I pride myself on being an involved Dad and husband. But there are days it’s really freakin’ exhausting.
At one point, I was a youth pastor, professional sign language interpreter, wedding photographer, radio host, husband, and father. As an interpreter, I worked full-time in a public school, including all of my student’s after-school activities. My radio show consumed Tuesday and Friday nights. Wednesday nights and all day Sunday were eaten up by church functions, and Saturdays were spent photographing weddings, with youth group activities, or both. Long days and late nights were the norm.
I burned the candle at both ends for four years, until there was nearly no candle left. A suicide attempt at the age of 28 forced me to re-evaluate my life and my priorities. It also taught me about self-care, which I’d never even heard of before. Since those desperate days, I’ve done a lot of hard work to recover my life and my family.
Here is 4 self-care tips to help any tired family man:
1) Redefine your purpose and priorities.
In those dark and very busy days, my wife begged for attention. My friends constantly complained that I was missing in action. And my anxiety was through the roof. I’d bought the lie that it was my job to save the whole world. If not me, then who? Souls were at stake! Lives were hanging in the balance! How could I possibly sleep with the guilt of someone’s eternal damnation on my hands?
Since the suicide attempt, I’ve learned the importance of personal space. I had no idea what I was missing, but my family certainly did. Now, instead of making major decisions without considering the impact on my family, I have made my wife and children my number one priority. As a result, I have started respecting their schedules and helping my wife balance duties at home. I’ve learned how important it is to unplug, to not live so focused on the next activity, to give myself time to just be. What is one thing you could quit today to give yourself some space to breathe?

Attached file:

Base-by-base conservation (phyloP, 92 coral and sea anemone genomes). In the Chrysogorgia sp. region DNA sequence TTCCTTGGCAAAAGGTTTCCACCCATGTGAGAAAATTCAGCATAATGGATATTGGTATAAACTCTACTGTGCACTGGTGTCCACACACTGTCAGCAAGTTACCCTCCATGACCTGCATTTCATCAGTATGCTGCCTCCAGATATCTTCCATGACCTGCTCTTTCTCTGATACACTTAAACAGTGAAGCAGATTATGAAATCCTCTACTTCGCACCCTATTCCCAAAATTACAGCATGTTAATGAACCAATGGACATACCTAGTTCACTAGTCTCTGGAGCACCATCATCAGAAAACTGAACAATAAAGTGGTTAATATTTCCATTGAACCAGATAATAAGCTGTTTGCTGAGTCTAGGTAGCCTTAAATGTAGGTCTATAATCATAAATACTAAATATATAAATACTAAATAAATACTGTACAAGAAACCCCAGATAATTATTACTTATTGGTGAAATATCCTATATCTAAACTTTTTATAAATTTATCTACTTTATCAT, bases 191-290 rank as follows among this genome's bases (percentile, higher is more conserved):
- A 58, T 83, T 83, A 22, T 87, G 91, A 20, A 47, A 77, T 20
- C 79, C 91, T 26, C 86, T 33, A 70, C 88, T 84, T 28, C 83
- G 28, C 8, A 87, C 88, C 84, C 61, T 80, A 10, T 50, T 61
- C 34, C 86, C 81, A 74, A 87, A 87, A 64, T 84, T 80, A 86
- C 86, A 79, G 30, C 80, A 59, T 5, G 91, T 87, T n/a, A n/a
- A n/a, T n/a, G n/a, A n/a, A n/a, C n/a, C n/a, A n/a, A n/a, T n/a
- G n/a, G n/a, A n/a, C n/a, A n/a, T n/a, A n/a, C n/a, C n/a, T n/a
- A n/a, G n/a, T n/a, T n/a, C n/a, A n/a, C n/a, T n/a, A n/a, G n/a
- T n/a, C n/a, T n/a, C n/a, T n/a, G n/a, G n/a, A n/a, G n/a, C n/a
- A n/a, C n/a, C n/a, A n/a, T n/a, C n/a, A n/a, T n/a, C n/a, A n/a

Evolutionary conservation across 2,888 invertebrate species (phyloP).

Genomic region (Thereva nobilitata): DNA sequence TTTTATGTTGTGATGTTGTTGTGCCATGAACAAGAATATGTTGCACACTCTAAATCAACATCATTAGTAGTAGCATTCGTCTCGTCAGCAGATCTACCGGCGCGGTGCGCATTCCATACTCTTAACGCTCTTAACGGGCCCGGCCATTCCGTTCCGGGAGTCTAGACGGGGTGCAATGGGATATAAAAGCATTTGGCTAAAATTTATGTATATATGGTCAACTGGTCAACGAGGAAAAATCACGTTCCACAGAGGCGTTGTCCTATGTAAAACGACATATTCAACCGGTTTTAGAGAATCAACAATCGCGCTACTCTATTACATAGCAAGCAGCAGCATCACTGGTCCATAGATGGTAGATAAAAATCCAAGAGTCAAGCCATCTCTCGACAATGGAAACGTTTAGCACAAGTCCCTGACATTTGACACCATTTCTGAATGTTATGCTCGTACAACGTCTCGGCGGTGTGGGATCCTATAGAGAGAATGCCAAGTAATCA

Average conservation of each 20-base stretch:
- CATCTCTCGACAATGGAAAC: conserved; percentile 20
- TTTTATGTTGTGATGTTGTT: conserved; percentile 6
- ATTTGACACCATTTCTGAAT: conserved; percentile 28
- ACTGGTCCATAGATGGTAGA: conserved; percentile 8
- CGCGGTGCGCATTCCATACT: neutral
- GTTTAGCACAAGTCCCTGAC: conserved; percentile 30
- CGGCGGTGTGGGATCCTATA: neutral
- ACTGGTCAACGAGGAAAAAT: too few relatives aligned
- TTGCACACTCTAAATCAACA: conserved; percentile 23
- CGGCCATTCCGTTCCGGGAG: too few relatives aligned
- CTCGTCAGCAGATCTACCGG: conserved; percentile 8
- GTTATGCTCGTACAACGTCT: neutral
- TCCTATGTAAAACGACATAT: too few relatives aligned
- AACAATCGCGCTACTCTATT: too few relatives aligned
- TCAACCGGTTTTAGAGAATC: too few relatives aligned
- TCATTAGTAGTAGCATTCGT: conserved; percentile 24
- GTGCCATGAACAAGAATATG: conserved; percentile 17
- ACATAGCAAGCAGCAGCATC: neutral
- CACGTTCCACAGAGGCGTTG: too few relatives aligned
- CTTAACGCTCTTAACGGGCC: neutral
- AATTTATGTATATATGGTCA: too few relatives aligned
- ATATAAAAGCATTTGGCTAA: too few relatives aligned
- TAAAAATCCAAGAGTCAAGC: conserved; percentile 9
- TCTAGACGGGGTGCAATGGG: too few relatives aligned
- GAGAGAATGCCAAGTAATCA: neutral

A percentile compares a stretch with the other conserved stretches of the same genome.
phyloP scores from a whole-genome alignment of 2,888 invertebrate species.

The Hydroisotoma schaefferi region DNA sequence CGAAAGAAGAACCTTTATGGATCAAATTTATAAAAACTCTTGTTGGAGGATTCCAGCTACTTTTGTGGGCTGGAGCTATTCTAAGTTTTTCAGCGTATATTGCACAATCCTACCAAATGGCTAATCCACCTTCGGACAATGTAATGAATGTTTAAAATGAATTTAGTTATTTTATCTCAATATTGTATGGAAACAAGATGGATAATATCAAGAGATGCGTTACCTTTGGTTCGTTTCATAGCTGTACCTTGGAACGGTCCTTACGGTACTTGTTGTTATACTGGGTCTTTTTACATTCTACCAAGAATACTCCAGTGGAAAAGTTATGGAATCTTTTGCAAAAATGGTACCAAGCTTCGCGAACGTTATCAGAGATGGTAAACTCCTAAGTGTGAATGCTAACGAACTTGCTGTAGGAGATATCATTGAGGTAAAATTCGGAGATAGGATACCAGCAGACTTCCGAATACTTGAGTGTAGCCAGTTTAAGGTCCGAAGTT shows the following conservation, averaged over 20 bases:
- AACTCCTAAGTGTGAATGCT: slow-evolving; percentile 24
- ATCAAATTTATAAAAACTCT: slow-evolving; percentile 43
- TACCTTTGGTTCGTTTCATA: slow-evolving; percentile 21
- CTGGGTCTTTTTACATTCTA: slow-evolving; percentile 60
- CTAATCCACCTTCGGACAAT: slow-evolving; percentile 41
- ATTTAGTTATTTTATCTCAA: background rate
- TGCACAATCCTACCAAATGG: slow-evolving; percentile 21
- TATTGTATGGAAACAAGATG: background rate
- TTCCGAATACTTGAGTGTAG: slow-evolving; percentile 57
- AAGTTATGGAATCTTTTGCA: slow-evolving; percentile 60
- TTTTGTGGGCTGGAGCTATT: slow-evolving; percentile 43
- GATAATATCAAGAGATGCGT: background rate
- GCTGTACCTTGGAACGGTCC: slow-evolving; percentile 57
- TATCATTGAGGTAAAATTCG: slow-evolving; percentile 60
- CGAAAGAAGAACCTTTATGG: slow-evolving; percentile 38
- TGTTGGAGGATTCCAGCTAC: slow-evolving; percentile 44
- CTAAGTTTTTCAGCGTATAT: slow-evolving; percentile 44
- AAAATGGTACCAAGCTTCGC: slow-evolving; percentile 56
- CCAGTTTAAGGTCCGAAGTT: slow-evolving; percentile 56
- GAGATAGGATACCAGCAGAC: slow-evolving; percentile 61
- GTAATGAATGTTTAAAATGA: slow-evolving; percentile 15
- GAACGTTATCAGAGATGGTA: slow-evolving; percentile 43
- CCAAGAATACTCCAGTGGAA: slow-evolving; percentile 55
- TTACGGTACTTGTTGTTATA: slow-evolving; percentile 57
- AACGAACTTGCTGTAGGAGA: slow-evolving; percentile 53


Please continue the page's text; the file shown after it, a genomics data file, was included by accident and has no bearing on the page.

2) Don’t miss the celebration.
Growing up, I heard people say, “The eyes are the window to the soul.” Before my suicide attempt, my eyes weren’t empty. They were just forgetful. I’d forgotten to look for the good things in life. But now, I am finding joy in the most mundane places: at the kitchen table with my wife, working through deep-seated fears; in every intentional moment I spend with my children, cultivating their innocence and self-worth; and even on the couch at the counselor’s office. I am happy now. That did not seem possible before.
Remembering to look for the good in people and situations is hard, but it helps. Celebrate the gracious people God brought alongside you in the journey. For me, the nurse who cared for me while I was in ICU sticks out as a real guardian angel. Plus there are friends I never expected to support me in my recovery, but do. Life sucks at times, but when we find things to celebrate, we shouldn’t just gloss over them.
What do you enjoy? Is it the smell of fresh cut grass? The taste of soda through a straw? Notice the details of your life that are pleasant, even fun. Make a note to notice something every day.
3) Don’t let hard days define you.
If self-care new to you, remember to take hard days one day at a time. Hard days don’t last forever. For me, sometimes hard days mean I take an extra five minutes on a lunch break to hide in the server room at work and take a few deep breaths. If necessary, I am also not afraid to take medicine my doctor has prescribed specifically for those moments, or even take a “mental health day.” I’m not an advocate of hiding under the covers, but I also believe in knowing yourself well enough to acknowledge your limits. If the day is bad enough and you don’t put your job in jeopardy, there is nothing wrong with saying, “I will try again tomorrow.”
4) Ignore the critics.
My wife’s family doesn’t like me, trust me, or believe in me. Not one single in-law is supportive. And for a few years after the suicide attempt, it really bothered me. Does it still hurt? Sure, it does. But I no longer allow their opinions to control me. I am fully aware of the mistakes I’ve made, but I have moved on. My life is nothing like it was before the suicide attempt. I am a new person. I choose to live today, instead of carrying around the shame of my past. My life changed when I started letting others’ opinions go.
Photo by Erich Ferdinand